Profile by Jane Ledwell
Every day I watch a movie, and I would never go back to watching movies the way I used to,” says musician and record producer and film sound designer Adam Gallant. “I can watch a really bad movie and really enjoy it—if it has incredible sound design and special effects.”
Out of his home and his dedicated recording studio, The Hill Sound Studio, in “the old garage” in his backyard, Adam is working sound design, sound editing, and mixing on a full-length feature film for the first time, Sally’s Way directed by Joanne Johnson, a family drama for young audiences being produced out of Trinidad and Tobago.
Adam now listens to films with curiosity about the “storytelling standpoint and creative standpoint. I previously didn’t get this when watching a movie.” It’s like “adding thunder in a rainy scene: there’s a distinct purpose behind every little detail”—down to the pitch of the “silence” in a room, whether it matches or clashes with the music, to reassure or discomfit an audience.
When sound design works, Adam says, “It’s not even a question the sound is there; it’s an emotional effect.”
After establishing a strong reputation recording independent bands, including Racoon Bandit, of which he is a member, Adam has “just been getting into film work the last few years.” He has done work with Millefiore Clarkes on documentaries and on the dramatic short Islands, written by his partner Jill MacRae for an Island Media Arts Festival premiere. He and fellow–Racoon Bandit Roger Carter also did music for the Rainbow Valley documentary, which Adam describes as “a total blast.”
Working on an independent feature film is an enormous challenge. “Normally,” Adam says, “a team would do that on a big film.” This film—a family drama—is about 80 minutes, and Adam’s sound work takes about one to two hours per minute, “depending on how much repair work is needed.” Adam also is excited that there’s some music composition involved—“filling in the gaps with stingers and musical elements, and two more performance-length musical pieces.”
The key to a creative career in Charlottetown, Adam says, is “diversity.” It’s “being able to do twenty or thirty different jobs. The advice I got was to say yes to everything, and you have to do something every day to further your skills.”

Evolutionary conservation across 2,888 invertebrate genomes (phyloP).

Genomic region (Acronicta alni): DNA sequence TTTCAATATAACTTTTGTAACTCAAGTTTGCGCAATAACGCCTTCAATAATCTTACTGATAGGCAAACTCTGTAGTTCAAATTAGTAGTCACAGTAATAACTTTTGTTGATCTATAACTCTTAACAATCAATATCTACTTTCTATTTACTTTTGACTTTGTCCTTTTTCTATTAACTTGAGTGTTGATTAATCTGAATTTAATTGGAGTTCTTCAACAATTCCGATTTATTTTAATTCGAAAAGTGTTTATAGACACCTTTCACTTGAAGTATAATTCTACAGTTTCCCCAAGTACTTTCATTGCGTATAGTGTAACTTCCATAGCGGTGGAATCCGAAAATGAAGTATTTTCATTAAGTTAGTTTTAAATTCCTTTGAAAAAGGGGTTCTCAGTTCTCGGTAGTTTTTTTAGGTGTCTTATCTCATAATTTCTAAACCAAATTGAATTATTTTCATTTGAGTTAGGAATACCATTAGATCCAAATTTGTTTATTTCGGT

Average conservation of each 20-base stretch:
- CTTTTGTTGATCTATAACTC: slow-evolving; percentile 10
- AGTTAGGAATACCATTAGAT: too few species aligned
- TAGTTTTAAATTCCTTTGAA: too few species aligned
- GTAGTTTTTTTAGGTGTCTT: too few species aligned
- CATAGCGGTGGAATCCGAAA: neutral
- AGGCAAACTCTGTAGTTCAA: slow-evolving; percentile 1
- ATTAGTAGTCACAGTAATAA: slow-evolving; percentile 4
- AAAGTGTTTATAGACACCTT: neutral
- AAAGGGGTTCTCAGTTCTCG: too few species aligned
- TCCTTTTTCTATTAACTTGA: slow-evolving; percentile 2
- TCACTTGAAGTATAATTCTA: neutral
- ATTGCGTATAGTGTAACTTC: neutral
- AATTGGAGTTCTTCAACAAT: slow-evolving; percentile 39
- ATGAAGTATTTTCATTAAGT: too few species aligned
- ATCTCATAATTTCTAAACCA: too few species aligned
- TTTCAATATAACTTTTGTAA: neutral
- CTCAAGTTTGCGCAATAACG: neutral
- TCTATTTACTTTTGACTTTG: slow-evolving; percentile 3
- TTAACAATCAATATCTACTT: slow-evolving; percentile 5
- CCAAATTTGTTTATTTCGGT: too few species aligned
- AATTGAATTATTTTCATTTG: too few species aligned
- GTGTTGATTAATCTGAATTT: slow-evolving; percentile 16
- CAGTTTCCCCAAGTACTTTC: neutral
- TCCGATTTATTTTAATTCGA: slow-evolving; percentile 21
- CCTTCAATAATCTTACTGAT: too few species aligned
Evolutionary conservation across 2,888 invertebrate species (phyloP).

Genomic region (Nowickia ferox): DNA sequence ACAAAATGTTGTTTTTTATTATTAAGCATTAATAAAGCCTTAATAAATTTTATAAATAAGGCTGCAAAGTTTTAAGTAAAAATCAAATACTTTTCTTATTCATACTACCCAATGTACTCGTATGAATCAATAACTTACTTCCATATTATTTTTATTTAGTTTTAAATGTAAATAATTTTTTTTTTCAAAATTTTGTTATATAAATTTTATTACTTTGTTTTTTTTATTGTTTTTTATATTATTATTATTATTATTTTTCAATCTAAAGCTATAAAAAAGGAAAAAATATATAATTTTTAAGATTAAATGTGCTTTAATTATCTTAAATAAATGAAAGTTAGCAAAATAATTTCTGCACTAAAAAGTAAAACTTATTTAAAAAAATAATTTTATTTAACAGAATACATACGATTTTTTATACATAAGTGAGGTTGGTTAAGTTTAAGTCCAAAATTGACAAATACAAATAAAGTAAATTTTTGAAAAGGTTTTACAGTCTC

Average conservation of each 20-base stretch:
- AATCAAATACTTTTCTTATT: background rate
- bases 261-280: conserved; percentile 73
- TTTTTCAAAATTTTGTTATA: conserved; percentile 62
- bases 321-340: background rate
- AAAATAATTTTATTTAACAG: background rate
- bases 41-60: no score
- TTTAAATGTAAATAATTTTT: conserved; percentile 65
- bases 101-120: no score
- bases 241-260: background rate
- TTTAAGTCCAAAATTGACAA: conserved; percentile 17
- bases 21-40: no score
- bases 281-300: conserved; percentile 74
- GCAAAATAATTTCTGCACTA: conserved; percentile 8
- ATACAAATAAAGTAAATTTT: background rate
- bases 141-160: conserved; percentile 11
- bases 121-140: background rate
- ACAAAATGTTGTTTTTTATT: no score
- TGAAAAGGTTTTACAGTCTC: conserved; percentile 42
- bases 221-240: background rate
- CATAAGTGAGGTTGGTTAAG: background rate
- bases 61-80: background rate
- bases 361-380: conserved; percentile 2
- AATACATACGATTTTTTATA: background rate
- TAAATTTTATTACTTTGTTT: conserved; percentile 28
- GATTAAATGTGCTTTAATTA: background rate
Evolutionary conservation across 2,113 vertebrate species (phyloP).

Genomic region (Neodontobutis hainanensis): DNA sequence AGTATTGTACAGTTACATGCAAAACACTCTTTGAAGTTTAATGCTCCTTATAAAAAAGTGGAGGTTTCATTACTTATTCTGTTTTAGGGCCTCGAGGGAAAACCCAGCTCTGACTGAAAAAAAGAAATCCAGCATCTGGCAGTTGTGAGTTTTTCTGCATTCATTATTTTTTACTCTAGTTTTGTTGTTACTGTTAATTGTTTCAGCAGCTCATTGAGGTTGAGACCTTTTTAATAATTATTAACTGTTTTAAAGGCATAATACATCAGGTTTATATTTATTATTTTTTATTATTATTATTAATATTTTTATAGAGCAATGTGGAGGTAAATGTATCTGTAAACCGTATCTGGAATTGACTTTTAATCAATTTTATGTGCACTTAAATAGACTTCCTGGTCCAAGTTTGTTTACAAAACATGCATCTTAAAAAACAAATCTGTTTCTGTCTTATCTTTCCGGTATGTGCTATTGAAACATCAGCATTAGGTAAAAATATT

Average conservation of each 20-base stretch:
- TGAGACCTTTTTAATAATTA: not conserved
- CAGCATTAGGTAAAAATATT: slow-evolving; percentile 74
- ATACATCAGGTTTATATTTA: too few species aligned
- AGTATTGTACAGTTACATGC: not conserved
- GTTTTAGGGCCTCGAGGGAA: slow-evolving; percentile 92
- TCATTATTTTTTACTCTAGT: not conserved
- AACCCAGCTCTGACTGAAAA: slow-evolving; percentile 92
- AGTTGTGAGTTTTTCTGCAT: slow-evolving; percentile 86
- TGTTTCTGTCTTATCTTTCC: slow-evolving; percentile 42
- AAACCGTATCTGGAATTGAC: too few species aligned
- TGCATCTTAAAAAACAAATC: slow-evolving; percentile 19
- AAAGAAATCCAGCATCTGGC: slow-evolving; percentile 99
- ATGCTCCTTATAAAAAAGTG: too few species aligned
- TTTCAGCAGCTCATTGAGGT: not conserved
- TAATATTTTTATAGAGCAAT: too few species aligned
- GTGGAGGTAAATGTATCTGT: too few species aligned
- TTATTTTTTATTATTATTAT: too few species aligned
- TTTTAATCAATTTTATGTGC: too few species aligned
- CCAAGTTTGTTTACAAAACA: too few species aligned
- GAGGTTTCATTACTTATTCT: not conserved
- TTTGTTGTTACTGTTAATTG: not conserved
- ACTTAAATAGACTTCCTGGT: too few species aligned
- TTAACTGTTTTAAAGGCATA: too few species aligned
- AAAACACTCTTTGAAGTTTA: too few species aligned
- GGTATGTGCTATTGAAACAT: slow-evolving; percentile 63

Adam is in awe of the film-making process, which he describes as very collaborative. “It takes way more people to make films than to make an album. You have people like Mille, or Monica Lacey, or Jill, with these broad, sweeping skill sets and vision, and then people with highly specialized skills, like knowing how to slate properly, or making wardrobe and makeup work well on film.”
Working on sound for film doesn’t mean leaving behind the independent music scene. The Hill Sound Studio, in its downtown location, “is booked every day of the week,” for Adam or others to produce recordings and is available for rent.
Everything Adam has learned is influencing current projects. Adam’s band, Racoon Bandit, is working on a new full-length album. I ask his thoughts on the role of albums: with album sales so tough, are albums more of a hook to get audiences for live performance? “Maybe,” Adam says, “eight years ago, I might have thought of an album as a calling card. But more and more, I’m finding recording really gratifying. What comes out of the speakers can blow you away, or bring tears to your eyes. The more I treat recordings as an art form, the more impressed I am with sonics, and with mood.”
On the Racoon Bandit project, he and the band are more inspired by the question, “How can we make this sound amazing and really hit people with it?”
Sound in film is the invisible element in a visual format. He adds, “The burden is off the musical focus, so it can be way more subtle or way less subtle… A great reason to go to the movie theatre is the sound,” paying credit to a sonic art form through the art of listening.